Neon Upgrades, Extends IMS Toolset

Customers are still betting their businesses on IMS and other “legacy” datastores—and mainframe ISVs are more than happy to oblige.

NEON Enterprise Software Inc. (NESI) announced new IMS products along with enhanced versions of existing IMS products. Officials say the revamped IMS tools—NESI’s Eclipse Reorganization Utilities, along with two new products, Eclipse iRepair and Eclipse iLM—are designed to help improve IMS availability by reducing CPU usage and enhancing performance (by up to 50 percent) during database reorgs.

NESI’s IMS refresh comes about a month after CA announced similar deliverables for its IDMS and Datacom databases—both of which had a similar focus. Why this flurry of recent activity in the otherwise somnolent pre-relational database market? One reason is that a lot of customers are still betting their businesses on IMS and other pre-relational—or “legacy,” in industry analyst-speak—databases. CA, for example, claims that more than 1,000 customers still run either its IDMS or Datacom databases, and many times that number are holding firm on IMS, according to a Gartner report issued last year.

That’s a ball NESI officials are more than happy to pick up and run with. NESI’s new and improved IMS offerings are designed to maximize availability for those users that continue to bet their businesses on IMS. “Most businesses today require access to information around the clock,” said NESI CEO Don Pate, in a statement. “Unlike other online reorganization products that require brief outages for maintenance and updates, these enhanced products keep IMS applications available when they are needed and reduce CPU, which significantly reduces costs. We are continuing our commitment to IMS and the mainframe by delivering products that meet the demands of today's business environment.”

To that end, NESI’s new Eclipse iRepair is a one-tool solution lets users view, analyze, and repair IMS database data sets (along with other z/OS data sets). Eclipse iLM, on the other hand, provides a comprehensive set of tools for cleaning and maintaining IMS and CICS libraries, assuring database integrity and increasing database availability.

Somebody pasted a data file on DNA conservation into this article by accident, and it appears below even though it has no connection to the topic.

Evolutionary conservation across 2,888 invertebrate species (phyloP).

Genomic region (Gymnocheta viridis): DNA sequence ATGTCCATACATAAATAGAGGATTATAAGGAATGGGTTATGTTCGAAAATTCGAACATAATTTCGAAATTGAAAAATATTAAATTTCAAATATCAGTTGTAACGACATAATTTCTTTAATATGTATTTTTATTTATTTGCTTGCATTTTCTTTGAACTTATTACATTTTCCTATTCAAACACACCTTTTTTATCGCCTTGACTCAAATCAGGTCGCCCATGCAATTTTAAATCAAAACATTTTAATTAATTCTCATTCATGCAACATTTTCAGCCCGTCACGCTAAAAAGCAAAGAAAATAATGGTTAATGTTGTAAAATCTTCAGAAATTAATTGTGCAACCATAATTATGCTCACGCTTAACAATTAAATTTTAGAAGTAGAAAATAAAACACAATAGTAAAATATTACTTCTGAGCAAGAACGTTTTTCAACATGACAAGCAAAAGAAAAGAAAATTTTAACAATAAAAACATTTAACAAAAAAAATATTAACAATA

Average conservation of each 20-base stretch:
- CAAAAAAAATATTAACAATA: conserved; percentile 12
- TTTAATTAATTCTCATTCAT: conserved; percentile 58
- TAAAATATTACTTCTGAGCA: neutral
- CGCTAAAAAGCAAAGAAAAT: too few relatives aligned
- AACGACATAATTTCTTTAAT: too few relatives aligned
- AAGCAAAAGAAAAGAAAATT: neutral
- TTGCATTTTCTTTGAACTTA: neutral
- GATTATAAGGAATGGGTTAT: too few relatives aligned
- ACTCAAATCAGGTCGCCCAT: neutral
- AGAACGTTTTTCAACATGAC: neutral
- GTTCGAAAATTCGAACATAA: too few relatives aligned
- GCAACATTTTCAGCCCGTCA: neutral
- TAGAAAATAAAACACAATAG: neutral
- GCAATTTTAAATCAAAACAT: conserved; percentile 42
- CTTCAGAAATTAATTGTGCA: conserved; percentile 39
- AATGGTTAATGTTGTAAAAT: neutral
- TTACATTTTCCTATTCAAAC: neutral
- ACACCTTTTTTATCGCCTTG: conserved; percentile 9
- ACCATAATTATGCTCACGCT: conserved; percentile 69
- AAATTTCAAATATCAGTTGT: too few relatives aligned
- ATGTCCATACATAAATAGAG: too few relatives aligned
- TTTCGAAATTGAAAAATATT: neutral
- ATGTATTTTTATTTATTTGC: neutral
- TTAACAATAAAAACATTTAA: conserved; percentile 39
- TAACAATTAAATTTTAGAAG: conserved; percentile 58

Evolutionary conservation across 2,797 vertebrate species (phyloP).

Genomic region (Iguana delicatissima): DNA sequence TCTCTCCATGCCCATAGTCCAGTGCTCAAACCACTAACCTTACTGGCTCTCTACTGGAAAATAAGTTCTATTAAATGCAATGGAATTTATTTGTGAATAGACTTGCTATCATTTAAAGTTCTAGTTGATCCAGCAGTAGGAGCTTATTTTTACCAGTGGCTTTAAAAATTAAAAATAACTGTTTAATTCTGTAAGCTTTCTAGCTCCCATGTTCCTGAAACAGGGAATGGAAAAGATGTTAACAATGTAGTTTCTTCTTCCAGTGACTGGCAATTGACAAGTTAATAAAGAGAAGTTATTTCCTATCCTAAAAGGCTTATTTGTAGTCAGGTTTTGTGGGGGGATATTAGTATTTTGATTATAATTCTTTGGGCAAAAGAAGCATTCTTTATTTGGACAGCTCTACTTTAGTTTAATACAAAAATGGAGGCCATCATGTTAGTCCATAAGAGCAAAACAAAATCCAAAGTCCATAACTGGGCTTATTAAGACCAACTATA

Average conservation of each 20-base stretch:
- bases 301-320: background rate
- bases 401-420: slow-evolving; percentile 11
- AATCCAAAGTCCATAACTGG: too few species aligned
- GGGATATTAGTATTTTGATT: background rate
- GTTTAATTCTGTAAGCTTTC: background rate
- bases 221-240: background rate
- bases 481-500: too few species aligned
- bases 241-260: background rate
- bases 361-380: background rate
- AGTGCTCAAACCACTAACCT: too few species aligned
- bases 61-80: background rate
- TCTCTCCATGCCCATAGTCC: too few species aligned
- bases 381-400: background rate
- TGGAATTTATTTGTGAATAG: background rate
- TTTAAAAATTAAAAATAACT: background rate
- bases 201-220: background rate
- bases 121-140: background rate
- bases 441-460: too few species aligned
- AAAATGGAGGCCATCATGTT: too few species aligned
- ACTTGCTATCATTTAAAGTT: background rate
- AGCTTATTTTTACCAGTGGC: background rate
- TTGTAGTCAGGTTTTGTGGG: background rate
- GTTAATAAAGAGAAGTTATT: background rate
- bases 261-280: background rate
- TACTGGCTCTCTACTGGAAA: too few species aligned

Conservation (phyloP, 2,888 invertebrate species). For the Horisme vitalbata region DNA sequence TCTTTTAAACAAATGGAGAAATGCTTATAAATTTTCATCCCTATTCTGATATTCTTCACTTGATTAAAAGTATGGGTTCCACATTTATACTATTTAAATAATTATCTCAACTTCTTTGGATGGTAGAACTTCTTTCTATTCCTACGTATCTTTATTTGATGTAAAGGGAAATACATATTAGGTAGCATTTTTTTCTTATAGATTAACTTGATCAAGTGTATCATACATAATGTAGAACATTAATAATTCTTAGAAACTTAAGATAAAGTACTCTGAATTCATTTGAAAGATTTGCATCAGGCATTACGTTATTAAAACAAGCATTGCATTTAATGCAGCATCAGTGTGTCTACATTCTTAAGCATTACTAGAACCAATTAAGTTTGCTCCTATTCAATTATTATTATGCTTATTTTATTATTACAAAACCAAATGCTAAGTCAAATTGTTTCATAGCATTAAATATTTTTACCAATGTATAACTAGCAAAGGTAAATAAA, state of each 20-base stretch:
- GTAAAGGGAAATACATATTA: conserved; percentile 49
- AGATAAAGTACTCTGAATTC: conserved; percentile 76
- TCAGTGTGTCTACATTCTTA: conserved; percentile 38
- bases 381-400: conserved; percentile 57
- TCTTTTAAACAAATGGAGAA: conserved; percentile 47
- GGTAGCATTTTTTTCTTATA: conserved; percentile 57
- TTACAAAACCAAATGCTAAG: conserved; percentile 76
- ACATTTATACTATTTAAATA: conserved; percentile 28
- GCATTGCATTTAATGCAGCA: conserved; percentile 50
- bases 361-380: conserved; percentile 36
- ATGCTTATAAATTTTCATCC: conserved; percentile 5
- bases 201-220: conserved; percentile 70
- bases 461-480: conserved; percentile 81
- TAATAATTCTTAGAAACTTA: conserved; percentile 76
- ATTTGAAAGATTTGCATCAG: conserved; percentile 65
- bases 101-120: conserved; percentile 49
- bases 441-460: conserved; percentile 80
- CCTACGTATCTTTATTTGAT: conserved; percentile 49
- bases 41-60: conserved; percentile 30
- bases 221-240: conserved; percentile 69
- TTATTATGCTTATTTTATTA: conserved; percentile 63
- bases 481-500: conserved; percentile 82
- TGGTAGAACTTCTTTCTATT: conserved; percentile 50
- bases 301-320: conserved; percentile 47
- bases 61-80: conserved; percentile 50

NESI’s Eclipse Reorganization Utilities are by no means new, but they’ve nevertheless been revamped, according to officials. The enhanced utilities reduce CPU usage and elapsed time for database reorgs by up to 50 percent, while NESI Database Director boasts improved Fast Path database processing. Database Director also provides continuous application availability during online reorgs, officials say. Finally, NESI’s revamped Mission Control ships with new trend and database analysis features that support time-based database management. One upshot of this, officials say, is that DBAs can track the state and status of a database over a specified period.

IMS is still used by thousands of mainframe shops—and enjoys the support of countless mainframe ISVs – but market watchers aren’t all that sanguine about its future, not to mention those of other pre-relational datastores, such as IDMS, Datacom, or Software AG’s Adabase.

According to a report published last year by Gartner, for example, pre-relational database market share—measured by revenue—has mostly remained flat, even as market share, measured in terms of customer sites, has declined.

The long-term prognosis, claimed Gartner analyst Donald Feinberg, is bleak: customers should think about migrating off of IMS (or other pre-relational platforms) over the next five to ten years. “[E]ntrants to the job market are interested only in modern DBMS technologies. It is difficult to find trainees for the mainframe, let alone for pre-relational DBMS technologies,” he argued.

About the Author

Stephen Swoyer is a Nashville, TN-based freelance journalist who writes about technology.